0221_Talk Therapy For Osteoarthritis Patients

Key Takeaways 

  • Between 30% and 85% of individuals with psoriatic arthritis (PsA) report difficulties with sleeping.
  • PsA patients who experience more tender or swollen joints, as well as those with higher erythrocyte sedimentation rates, are more prone to experiencing sleep problems.
  • Sleep apnea may be responsible for sleep issues in some cases, although it is not a factor for everyone.

Insomnia, or trouble sleeping, is very common. Approximately one in three adults experience symptoms of insomnia, and around 10 percent have chronic sleep problems that meet the criteria for an insomnia disorder. Multiple factors contribute to insomnia, including stress, dietary factors, irregular sleep schedules, physiological pain, mental health conditions like depression and anxiety, and medication side effects s. 

For people with psoriatic arthritis (PsA), several of these issues may converge, which could explain the high prevalence of sleep difficulties within this group. According to recent research published in the Journal of Rheumatology, between 30 percent to 85 percent of people with PsA report having trouble sleeping. 

The study, which involved a review and meta-analysis, examined 36 previous studies and conducted a more detailed investigation of six studies that utilized the Pittsburgh Sleep Quality Index (PSQI). 

The PSQI relies on patients to self-report their sleep habits and challenges. It includes questions about the frequency of difficulties falling asleep within 30 minutes, nocturnal awakenings, and experiences of breathing problems or snoring. 

The analysis of the six studies using PSQI revealed that nearly 73 percent of PsA patients have poor-quality sleep, which includes disturbances during the night and waking up in the morning feeling inadequately rested. 

Understanding Insomnia and Psoriatic Arthritis

One of these studies found that obstructive sleep apnea was common among people with PsA, and that those who had PsA were more apt to report sleep trouble. Sleep apnea occurs when your airway gets narrowed as you’re sleeping, leading to interruptions in breathing for 10 to 30 seconds at a time. Your partner may hear loud snoring with pauses. This cycle can happen hundreds of times over the course of a night, depriving your brain of some oxygen and resulting in a lot of fatigue during the day. Sleep apnea can also make you more prone to heart disease, diabetes, and other serious health problems.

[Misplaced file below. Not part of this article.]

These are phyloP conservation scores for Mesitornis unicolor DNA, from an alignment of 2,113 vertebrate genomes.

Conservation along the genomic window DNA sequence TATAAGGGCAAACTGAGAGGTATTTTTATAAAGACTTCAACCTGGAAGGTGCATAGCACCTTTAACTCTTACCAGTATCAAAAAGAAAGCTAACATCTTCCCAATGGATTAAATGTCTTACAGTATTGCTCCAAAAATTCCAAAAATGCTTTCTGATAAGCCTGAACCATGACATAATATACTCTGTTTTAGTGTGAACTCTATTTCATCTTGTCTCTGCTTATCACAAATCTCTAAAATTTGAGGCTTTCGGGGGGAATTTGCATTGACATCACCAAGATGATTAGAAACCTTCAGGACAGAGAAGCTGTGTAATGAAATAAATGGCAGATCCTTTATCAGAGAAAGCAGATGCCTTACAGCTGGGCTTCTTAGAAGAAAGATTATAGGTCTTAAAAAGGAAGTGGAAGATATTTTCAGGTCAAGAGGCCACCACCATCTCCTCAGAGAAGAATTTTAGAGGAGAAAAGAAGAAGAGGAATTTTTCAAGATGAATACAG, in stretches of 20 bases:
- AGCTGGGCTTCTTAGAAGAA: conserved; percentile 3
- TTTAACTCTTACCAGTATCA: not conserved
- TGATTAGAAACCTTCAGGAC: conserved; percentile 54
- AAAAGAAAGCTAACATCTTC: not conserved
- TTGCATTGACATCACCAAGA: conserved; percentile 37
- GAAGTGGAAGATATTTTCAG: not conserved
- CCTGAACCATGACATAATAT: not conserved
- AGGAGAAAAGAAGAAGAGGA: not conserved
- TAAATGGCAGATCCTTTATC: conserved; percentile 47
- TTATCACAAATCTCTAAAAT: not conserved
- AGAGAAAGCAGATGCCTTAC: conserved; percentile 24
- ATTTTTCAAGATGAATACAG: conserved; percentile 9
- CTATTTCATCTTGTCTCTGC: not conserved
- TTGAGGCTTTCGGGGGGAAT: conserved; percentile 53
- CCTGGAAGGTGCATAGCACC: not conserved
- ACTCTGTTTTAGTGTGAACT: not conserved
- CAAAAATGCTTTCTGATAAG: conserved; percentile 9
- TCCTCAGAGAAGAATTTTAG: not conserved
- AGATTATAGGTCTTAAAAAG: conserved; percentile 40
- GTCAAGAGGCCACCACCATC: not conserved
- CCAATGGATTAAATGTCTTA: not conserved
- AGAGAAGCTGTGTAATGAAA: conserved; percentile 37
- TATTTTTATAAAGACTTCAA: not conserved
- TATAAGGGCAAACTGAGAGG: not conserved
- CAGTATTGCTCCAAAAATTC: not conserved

However, it is important to note that not all individuals with PsA who experience sleep troubles have sleep apnea. Physical discomfort is another significant factor. The study reported that those with sleep difficulties were more likely to have higher pain scores, increased tenderness and swelling in their joints, and higher erythrocyte sedimentation rates (ESR), indicating elevated levels of inflammation. 

It’s well-known that people with pain-related conditions often struggle with sleep. Pain tends to be more noticeable at night when distractions are minimized. Additionally, inflammatory chemicals may pool in joint fluid while you’re sleeping, and cortisol (which helps combat inflammation) is typically lower at night. 

While certain arthritis medications, such as corticosteroids, can interfere with sleep, other drugs commonly used for PsA are more likely to help patients achieve better rest. The research found that individuals using tumor necrosis factor (TNF) inhibitors or Janus kinase (JAK) inhibitors were less likely to experience insomnia. 

This research found that anxiety and depression were also more common among those with sleep trouble. 

What This Means for You

If you’ve been struggling with sleep problems, it’s a good idea to discuss it with your doctor. They can help you identify the potential causes and provide suitable solutions, including home remedies. For instance, if PsA is affecting your fingers, using compression gloves while sleeping may help. Additionally, trying out a different pillow or an adjustable mattress could relieve any neck or back discomfort that might be interfering with your sleep. By taking steps to address your sleep issues, you can improve your overall health and well-being. 

Be a More Proactive Patient with ArthritisPower

ArthritisPower is a patient-led, patient-centered research registry for joint, bone, and inflammatory skin conditions. You can participate in voluntary research studies about your health conditions and use the app to track your symptoms, disease activity, and medications — and share with your doctor. Learn more and sign up here.

Grant, C, et al. “Sleep Problems in Patients with Psoriatic Arthritis: A Systematic Literature Review and Meta-Analysis.” The Journal of Rheumatology. May 1, 2023. doi: https://doi.org/10.3899/jrheum.2022-1169.

Insomnia. Cleveland Clinic. https://my.clevelandclinic.org/health/diseases/12119-insomnia#:~:text=Both%20the%20acute%20and%20chronic,the%20criteria%20for%20insomnia%20disorder.

Pittsburgh Sleep Quality Index (PSQI). University of Pennsylvania Center for Sleep and Circadian Neurobiology. https://www.med.upenn.edu/cbti/assets/user-content/documents/Pittsburgh%20Sleep%20Quality%20Index%20(PSQI).pdf.

Prevalence of Poor Sleep Quality Higher Among Patients with Psoriatic Arthritis. Rheumatology Advisor. https://www.rheumatologyadvisor.com/home/topics/psoriatic-arthritis/prevalence-of-poor-sleep-quality-higher-among-patients-with-psoriatic-arthritis/

Steroid Side Effects: How to Reduce Corticosteroid Side Effects. Hospital for Special Surgery. https://www.hss.edu/conditions_steroid-side-effects-how-to-reduce-corticosteroid-side-effects.asp.

What Causes Insomnia? Sleep Foundation. https://www.sleepfoundation.org/insomnia/what-causes-insomnia.


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